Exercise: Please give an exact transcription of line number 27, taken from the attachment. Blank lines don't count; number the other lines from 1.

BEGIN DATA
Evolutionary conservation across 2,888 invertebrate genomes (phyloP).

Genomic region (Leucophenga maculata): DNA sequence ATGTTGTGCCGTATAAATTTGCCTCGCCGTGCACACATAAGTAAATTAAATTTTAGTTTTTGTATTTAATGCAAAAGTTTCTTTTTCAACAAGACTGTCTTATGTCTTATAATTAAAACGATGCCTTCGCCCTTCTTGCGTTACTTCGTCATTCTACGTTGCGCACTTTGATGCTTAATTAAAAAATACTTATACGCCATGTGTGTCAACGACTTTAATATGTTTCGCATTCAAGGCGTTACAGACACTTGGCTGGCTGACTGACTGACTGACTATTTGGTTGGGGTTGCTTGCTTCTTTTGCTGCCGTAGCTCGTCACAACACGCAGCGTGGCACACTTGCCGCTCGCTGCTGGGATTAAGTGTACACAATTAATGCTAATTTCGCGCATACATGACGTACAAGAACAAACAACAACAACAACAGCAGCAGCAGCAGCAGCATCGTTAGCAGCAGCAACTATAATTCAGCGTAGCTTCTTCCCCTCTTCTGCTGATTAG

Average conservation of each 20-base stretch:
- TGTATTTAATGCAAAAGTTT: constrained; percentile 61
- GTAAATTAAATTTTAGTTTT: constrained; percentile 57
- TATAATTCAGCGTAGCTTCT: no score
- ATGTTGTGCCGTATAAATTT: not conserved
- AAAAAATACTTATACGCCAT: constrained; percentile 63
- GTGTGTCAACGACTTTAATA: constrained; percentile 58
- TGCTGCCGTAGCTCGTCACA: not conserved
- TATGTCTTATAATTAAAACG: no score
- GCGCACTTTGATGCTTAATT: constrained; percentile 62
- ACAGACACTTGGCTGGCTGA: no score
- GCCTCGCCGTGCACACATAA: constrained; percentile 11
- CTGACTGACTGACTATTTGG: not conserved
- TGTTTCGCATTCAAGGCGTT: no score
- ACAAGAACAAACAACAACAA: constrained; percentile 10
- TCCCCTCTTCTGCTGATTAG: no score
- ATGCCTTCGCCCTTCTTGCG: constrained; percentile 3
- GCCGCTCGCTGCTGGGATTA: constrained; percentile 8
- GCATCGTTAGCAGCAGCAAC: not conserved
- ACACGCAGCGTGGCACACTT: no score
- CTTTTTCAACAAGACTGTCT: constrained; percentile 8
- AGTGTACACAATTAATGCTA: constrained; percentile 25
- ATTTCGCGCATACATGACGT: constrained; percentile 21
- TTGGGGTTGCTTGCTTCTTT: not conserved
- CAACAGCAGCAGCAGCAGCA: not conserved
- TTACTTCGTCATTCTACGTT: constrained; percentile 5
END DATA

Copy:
- CAACAGCAGCAGCAGCAGCA: not conserved